As Eric Ries and Steve Blank introduced principles of lean manufacturing and agile development to the innovation process, it's well worth understanding the roots and concepts behind this popular methodology
The Lean Startup is an approach to creating a new product or business developed by a number of management thinkers during the early 2000s. The approach combines Steve Blank's customer development process, designed for start-ups, with the principles of agile development. The combination was proposed by Eric Ries after Steve Blank invested in his startup IMVU and he and his executives attended the Steve Blank's entrepreneurship course. He dubbed it the 'Lean Startup' after the concept of lean manufacturing, which seeks to minimise or eliminate any expenditure that isn't focused on creating value for the customer.
Eric Ries went on to write the key text on the topic 'The Lean Startup: How Today's Entrepreneurs Use Continuous Innovation to Create Radically Successful Businesses'. The approach is rooted in the concept of continuous innovation, encouraging entrepreneurs to test and learn as they go along rather than launching a fully formed product to the market before securing any feedback. (In this regard, it also shares commonalities with Design Thinking.)
The Lean Startup methodology changes the question the entrepreneur seeks to answer from 'will this product be successful' to 'should we build this product'. By incorporating learning, experimenting and testing into the process from the beginning in an iterative feedback loop, it eliminates the uncertainty and waste of resources that comes from building a fully formed product and then finding out at launch that it is not what the market wants.
The Build-Measure-Learn loop at the heart of the Lean Startup methodology is therefore focused on speed: generating as much validated learning as possible in as short a time as can be achieved. Entrepreneurs create hypotheses about the product (e.g 'we think that consumers will want to buy insurance through an app') and test them by gathering feedback on a simple pilot or prototype (see below). The learning is then fed back into the development process to make changes to the product (or abandon it and pivot to a new idea.)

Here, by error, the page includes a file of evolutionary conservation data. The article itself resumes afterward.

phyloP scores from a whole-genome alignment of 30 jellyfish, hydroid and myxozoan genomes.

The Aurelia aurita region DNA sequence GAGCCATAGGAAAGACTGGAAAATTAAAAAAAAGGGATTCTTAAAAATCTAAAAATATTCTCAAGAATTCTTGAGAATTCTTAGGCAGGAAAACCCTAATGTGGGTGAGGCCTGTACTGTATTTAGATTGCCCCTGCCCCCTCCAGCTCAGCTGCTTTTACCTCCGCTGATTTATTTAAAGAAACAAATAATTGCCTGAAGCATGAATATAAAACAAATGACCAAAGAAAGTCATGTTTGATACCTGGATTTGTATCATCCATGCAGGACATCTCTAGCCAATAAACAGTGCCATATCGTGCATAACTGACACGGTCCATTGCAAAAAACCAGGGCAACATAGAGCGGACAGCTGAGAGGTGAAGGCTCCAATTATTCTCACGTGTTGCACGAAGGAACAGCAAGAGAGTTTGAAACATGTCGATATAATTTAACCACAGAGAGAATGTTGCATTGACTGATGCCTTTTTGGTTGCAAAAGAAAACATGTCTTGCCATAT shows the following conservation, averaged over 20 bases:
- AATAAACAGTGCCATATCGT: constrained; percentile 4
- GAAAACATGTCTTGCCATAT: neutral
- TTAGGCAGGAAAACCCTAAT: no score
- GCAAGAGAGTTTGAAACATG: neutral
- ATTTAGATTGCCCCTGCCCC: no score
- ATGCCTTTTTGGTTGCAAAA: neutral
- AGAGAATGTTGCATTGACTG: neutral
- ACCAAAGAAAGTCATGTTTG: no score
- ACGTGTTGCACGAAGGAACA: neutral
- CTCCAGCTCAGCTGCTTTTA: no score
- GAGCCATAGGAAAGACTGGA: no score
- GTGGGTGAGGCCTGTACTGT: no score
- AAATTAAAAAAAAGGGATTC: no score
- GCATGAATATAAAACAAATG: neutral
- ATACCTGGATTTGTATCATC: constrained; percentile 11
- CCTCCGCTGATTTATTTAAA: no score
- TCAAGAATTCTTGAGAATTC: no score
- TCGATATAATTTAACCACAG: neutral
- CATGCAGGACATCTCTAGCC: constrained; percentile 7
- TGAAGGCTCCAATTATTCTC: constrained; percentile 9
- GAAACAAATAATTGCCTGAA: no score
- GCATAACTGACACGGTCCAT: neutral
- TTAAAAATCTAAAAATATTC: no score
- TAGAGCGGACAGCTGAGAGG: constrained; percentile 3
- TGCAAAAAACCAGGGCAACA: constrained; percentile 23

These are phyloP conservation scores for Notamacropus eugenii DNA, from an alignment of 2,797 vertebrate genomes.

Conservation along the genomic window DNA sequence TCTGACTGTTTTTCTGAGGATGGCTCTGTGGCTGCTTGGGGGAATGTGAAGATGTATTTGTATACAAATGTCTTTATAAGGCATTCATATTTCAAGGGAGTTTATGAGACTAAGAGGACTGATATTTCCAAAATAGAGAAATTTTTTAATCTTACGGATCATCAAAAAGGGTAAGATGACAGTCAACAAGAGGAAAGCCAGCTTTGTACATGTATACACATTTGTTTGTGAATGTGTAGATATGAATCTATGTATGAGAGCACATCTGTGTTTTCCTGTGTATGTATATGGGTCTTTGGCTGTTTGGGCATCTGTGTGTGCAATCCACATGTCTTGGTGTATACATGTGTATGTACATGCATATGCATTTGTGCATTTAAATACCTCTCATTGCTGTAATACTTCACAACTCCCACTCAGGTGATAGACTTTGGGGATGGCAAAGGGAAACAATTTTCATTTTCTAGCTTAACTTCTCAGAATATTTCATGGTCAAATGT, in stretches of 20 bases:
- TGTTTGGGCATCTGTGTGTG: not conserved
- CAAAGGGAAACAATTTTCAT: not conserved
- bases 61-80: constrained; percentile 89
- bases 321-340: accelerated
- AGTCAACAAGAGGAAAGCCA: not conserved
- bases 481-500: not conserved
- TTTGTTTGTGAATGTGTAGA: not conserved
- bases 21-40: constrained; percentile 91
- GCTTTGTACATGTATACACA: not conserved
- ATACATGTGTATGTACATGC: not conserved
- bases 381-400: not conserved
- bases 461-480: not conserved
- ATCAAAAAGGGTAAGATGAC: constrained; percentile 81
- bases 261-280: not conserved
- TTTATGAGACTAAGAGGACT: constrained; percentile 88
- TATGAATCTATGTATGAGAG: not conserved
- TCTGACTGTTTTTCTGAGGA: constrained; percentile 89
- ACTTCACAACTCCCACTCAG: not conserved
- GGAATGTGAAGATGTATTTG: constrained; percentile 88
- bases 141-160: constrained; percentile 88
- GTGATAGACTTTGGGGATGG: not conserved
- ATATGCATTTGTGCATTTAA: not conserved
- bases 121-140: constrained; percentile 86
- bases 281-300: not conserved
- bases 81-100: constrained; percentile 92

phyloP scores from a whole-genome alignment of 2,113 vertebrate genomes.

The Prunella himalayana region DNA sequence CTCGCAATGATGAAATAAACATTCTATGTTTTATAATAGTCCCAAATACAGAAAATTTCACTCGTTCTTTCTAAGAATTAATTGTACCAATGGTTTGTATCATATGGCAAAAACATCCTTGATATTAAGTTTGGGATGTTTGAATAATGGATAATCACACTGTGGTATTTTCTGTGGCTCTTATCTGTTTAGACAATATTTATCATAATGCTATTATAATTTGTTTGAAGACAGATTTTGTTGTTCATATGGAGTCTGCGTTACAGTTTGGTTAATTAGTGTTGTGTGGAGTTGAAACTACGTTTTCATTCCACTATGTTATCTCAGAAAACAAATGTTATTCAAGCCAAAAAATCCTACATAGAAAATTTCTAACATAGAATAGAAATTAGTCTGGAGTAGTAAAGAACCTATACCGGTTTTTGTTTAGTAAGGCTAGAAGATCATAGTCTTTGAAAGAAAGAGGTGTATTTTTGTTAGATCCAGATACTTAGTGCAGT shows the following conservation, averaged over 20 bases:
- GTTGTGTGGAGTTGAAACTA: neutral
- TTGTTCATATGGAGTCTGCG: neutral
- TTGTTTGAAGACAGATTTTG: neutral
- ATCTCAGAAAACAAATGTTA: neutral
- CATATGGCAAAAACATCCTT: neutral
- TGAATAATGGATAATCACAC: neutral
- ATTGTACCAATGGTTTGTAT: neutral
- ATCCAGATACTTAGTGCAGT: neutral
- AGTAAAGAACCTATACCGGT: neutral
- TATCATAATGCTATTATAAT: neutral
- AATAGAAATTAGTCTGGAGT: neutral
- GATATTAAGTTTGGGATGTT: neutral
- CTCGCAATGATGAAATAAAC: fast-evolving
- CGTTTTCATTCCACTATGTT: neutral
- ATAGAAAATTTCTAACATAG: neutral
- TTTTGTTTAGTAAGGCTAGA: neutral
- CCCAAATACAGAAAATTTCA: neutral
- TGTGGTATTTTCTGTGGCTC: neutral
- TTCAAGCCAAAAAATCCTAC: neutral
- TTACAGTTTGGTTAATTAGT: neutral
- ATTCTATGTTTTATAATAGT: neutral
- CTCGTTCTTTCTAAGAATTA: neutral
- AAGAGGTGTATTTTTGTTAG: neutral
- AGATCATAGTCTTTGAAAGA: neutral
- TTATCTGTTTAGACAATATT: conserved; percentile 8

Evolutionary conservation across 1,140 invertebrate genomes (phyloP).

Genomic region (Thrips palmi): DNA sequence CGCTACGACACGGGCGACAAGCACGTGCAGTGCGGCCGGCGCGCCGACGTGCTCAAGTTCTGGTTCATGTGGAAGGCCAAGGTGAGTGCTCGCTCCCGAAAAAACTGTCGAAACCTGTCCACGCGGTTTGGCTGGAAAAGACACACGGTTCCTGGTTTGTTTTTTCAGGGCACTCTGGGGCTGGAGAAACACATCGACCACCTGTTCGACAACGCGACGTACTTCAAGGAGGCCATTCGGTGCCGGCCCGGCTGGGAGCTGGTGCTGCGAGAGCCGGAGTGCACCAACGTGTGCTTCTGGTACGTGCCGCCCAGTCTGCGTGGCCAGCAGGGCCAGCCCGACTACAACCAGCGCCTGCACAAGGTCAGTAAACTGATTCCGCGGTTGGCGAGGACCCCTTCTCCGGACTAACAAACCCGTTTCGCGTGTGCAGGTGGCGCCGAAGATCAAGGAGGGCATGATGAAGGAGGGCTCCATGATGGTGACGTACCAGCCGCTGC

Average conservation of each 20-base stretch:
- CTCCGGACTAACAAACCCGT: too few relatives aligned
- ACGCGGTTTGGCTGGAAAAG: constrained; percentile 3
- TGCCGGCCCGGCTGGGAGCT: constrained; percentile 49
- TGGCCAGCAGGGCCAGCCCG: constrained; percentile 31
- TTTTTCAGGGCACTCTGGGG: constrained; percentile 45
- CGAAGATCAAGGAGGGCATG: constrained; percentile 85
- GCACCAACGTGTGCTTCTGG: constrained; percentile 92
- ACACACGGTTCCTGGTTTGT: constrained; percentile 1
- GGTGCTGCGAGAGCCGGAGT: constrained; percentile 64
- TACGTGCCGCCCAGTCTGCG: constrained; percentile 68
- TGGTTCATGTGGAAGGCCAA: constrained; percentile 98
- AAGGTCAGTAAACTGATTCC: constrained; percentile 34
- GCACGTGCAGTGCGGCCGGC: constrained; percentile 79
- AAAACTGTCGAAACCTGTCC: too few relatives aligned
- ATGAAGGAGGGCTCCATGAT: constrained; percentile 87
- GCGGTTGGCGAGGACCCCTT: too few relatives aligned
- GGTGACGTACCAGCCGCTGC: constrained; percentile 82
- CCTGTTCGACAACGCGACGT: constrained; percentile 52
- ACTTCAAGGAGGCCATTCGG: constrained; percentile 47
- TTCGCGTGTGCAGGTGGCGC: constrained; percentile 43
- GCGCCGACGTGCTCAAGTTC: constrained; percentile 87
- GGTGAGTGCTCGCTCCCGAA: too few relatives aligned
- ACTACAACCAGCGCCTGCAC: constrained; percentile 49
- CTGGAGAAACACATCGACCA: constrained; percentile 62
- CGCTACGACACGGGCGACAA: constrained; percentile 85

The Lean Startup introduced a number of concepts that have become widely known in innovation and entrepreneurial circles, including:
- Minimum Viable Product or MVP – this is the simplest form of the product that can provide effective learning and validation through user testing. It needs to be complete enough to give a reasonably true version of the end product, while being simple, cheap and quick to build.
- Pivot – if the feedback means that the initial hypothesis is completely rejected, entrepreneurs pivot to a new hypothesis or idea.
- Business Model Canvas – developed by Alexander Osterwalder and Yves Pigneur, this framework is often used as part of Lean Startup methodology to create the start-up's business model. It has since been imitated many times for a huge number of other applications.
The Lean Startup ethos aligns well with Peter Drucker's assertion that an organisation has only two main functions: innovation and marketing, and that all other functions are overheads. It similarly treats all expenditure not focused on creating value for the customer as a cost to be minimised.
Critics of The Lean Startup have pointed out that sometimes, too much feedback from customers can cause a company to make too many changes to their product, rather than focusing on a clear vision. It could also be argued that feedback is not always helpful when trying to make a radical leap forward, particularly one where the infrastructure required has not yet caught up (for example, streaming movies and TV programmes could not happen until home broadband speed was fast enough, and also required consumers to move their computing device from the study to the lounge. However, this didn't stop the team that developed the iPlayer from seeing the future enough to bet on their hunch, even when customer feedback was initially overwhelmingly negative.)